No, we have to let the Institution of the Church morph into something less powerful and certainly not the public face of the Church.  We’ve got to get those nuns on the bus back out there while they can still walk.  We need that 85 year old Sister Megan Rice who poured blood on the wall of a nuclear weapons plant to get out there in front.  C’mon Dan Berrigan—you’ve still got work to do.  Father Warren Hall—ok, so the Bishop doesn’t want you at Seton Hall for you asking why we can’t all get along (LGBT themed agenda, but a good question none the less) but hey, the students believe in you.  We need you up front, man, you got "street cred."  And you Missionaries of Charity, yeah you’re pretty traditional but that isn’t the issue: you get down and dirty with the poor.  You’re solid gold with this evangelization thing, ladies, and we need you.  You see, our task isn’t to preserve the Church—let God take care of the Church—our task is to bring the Good News of the Kingdom of God.  The Kingdom/Gospel is our end; Church is only the means.  Let’s not worry about the Synod and who can and who can’t go to communion.  That is simply Rome fiddles while the world burns.  We are just wasting our time trimming the Christmas Tree when we get caught in these endless arguments.  People who are in the state of grace know that they are in the state of grace; those who know that they have some remedial work to do before coming to communion know that they have some remedial work to do.  We need to call one another to be honest—brutally honest—about the state of our souls but not to waste time making judgments about others. God has more important work for us to do.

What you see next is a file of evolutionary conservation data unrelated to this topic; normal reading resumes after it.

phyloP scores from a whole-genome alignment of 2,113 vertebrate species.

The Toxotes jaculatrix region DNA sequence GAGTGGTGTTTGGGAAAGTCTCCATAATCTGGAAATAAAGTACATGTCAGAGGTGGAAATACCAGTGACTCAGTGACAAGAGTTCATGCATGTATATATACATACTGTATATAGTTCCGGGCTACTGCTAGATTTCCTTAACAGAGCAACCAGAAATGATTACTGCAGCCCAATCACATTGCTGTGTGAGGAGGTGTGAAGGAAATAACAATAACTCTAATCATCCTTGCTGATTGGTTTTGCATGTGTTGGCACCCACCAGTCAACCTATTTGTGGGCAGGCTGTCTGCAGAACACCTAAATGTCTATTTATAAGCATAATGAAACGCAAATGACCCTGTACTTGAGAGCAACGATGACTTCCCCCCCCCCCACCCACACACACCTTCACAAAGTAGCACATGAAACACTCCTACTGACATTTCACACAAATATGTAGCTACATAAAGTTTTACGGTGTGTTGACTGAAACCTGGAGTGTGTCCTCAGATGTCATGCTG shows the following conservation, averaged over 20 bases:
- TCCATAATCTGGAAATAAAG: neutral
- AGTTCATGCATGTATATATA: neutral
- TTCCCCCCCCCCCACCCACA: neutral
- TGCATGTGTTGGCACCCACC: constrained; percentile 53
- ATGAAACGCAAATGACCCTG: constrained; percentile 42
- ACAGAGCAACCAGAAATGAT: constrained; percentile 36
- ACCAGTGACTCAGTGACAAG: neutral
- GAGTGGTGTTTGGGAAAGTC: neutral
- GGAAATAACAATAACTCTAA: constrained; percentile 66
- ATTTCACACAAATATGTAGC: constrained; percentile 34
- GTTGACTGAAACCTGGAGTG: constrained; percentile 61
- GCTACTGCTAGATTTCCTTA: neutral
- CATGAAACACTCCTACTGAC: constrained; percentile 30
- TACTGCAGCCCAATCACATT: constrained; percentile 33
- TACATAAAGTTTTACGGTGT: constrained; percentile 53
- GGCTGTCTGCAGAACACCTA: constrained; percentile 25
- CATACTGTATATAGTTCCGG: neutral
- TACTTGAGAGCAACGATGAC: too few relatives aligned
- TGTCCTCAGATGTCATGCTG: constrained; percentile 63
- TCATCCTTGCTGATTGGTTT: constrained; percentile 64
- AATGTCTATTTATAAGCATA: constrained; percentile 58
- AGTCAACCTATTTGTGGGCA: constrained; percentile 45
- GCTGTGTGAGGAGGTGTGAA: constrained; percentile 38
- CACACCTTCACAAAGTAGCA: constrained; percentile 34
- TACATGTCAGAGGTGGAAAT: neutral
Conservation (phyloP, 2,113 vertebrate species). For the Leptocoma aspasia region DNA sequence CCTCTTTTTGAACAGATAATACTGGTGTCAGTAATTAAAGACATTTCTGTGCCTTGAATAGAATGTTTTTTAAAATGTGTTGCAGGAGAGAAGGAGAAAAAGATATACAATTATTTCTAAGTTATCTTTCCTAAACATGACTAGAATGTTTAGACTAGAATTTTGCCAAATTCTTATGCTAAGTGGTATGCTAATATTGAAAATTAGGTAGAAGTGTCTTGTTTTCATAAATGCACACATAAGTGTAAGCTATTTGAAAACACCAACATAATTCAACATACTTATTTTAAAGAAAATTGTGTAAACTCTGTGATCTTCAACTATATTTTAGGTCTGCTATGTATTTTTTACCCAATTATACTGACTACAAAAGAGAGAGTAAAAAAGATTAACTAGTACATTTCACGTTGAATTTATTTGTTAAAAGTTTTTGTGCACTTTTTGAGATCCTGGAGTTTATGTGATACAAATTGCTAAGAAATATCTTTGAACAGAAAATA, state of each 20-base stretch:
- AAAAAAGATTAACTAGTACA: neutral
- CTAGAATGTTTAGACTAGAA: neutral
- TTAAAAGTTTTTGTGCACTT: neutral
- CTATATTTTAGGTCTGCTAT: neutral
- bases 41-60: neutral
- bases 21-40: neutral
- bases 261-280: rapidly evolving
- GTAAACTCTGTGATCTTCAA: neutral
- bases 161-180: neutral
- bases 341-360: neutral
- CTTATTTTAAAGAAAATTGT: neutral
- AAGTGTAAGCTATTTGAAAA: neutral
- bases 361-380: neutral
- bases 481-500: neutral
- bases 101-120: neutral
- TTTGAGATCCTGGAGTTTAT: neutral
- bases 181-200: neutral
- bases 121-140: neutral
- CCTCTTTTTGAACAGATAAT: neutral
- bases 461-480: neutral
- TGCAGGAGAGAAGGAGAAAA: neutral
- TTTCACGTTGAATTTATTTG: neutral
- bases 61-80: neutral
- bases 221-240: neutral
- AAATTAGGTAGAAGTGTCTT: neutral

1. I used to enjoy being informed and challenged by your blog. But now you're just getting catty and mean. Making ad hominem attacks on people -bishops or others is beneath most of us. Unfortunately, not you.

    1. Actually I think you're referring to my subsequent posting, "Sheldon Says It All." I will be the first to admit that sometimes I take an excursion from serious analysis to snarky comments and sometimes I am having enough fun to go a little overboard. Sorry you don't like it. One of the privileges of aging, a good friend has always assured me, is the tendency to become a curmudgeon. I must admit it energizes me. Hope you stay with the serious postings that you enjoy. don't know how to give you a spoiler at to which way a posting is going to go, but I will assure you that even when I am poking fun at some target or other that I still am anxious to make a serious point.

    2. I think you let yourself off much too easily. If you want to be taken seriously then be a serious writer.